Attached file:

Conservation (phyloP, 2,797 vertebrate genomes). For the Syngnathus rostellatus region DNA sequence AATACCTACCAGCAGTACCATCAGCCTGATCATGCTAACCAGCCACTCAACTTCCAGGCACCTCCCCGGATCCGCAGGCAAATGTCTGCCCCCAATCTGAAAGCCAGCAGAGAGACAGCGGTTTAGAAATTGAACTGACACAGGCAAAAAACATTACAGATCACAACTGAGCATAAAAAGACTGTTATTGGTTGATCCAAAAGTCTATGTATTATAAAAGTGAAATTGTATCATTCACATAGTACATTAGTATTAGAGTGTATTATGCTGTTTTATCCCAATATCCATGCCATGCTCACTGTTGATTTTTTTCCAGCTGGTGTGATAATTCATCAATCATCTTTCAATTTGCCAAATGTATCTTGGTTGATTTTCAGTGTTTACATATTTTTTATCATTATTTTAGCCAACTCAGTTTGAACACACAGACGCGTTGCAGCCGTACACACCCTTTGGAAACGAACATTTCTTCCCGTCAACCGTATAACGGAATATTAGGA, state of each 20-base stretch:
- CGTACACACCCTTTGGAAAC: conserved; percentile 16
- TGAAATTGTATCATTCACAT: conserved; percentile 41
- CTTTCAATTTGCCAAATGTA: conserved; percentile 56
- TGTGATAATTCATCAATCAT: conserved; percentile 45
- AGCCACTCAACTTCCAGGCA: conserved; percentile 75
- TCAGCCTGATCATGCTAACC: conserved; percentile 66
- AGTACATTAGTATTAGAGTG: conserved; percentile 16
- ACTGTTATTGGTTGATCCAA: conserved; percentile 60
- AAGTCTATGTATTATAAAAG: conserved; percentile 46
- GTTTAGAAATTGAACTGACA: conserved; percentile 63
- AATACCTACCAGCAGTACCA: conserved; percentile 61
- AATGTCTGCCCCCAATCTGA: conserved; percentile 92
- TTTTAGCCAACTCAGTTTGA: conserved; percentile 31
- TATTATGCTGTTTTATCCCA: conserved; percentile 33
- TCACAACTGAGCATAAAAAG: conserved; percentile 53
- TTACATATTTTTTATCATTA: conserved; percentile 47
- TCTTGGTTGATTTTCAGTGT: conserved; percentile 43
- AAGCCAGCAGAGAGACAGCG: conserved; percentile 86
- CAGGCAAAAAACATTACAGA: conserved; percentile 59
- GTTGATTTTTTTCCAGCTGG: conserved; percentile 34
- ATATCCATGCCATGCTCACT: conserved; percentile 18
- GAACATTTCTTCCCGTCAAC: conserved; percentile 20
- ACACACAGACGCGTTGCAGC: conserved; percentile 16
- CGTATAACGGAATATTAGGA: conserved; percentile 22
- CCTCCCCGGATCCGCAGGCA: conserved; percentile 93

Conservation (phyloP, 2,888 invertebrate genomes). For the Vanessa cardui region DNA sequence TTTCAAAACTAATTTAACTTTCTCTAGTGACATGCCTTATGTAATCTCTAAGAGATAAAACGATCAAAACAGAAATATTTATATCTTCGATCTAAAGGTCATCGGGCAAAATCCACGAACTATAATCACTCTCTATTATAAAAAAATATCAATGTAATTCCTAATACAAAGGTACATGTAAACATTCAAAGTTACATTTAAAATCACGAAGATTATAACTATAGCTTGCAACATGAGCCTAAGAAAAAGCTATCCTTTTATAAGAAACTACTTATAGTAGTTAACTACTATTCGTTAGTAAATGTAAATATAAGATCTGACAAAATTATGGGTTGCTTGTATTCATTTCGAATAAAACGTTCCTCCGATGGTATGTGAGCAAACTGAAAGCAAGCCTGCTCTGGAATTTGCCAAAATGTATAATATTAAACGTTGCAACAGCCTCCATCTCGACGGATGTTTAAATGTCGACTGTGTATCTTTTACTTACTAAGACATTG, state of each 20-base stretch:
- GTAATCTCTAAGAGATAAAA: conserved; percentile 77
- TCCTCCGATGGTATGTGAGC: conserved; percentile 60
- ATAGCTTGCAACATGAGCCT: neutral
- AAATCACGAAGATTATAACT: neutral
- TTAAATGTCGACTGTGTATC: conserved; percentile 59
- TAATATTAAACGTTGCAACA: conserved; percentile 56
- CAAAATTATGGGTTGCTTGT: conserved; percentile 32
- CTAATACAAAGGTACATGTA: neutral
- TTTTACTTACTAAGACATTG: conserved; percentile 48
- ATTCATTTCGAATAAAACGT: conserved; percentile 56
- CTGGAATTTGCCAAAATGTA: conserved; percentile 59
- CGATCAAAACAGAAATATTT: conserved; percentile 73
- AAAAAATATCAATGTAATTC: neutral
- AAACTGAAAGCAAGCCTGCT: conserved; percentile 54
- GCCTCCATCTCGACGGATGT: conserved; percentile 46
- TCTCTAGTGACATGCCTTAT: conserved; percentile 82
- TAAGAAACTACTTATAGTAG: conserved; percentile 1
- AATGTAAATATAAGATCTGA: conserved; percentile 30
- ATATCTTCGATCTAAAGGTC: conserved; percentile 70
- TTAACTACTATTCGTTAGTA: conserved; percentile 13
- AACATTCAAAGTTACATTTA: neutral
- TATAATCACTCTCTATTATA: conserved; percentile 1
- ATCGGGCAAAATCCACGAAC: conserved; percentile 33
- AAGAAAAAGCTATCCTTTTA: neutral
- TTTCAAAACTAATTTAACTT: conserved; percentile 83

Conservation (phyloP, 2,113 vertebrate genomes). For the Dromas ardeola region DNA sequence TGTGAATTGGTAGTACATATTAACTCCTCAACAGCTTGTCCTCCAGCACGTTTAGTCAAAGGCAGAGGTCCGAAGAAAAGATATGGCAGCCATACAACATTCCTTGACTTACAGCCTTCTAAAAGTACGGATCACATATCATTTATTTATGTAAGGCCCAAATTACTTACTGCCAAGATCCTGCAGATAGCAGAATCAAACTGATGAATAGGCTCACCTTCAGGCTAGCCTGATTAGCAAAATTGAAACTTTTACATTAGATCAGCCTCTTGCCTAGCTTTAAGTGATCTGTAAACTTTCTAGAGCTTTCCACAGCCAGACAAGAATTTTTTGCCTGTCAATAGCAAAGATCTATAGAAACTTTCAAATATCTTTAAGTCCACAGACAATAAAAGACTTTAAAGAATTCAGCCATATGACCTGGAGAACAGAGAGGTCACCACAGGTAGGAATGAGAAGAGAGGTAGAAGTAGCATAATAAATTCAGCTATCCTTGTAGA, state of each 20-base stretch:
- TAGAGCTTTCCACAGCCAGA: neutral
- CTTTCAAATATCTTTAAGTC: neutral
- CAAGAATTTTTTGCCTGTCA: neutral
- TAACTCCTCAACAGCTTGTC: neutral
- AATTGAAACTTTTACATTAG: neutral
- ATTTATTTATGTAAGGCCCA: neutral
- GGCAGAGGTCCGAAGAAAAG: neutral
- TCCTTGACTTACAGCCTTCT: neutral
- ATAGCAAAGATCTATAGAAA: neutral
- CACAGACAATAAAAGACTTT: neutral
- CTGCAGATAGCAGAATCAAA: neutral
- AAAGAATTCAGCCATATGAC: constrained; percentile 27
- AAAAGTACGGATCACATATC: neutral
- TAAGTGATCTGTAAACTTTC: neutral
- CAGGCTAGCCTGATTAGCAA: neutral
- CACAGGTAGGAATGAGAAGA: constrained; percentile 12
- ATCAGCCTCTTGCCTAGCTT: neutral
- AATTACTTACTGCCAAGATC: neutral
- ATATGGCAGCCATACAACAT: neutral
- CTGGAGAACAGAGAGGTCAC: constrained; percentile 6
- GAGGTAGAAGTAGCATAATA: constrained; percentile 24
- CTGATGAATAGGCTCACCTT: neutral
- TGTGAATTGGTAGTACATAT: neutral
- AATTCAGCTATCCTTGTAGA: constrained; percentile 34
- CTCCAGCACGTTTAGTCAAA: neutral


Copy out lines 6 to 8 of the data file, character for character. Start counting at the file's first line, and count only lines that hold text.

- AGCCACTCAACTTCCAGGCA: conserved; percentile 75
- TCAGCCTGATCATGCTAACC: conserved; percentile 66
- AGTACATTAGTATTAGAGTG: conserved; percentile 16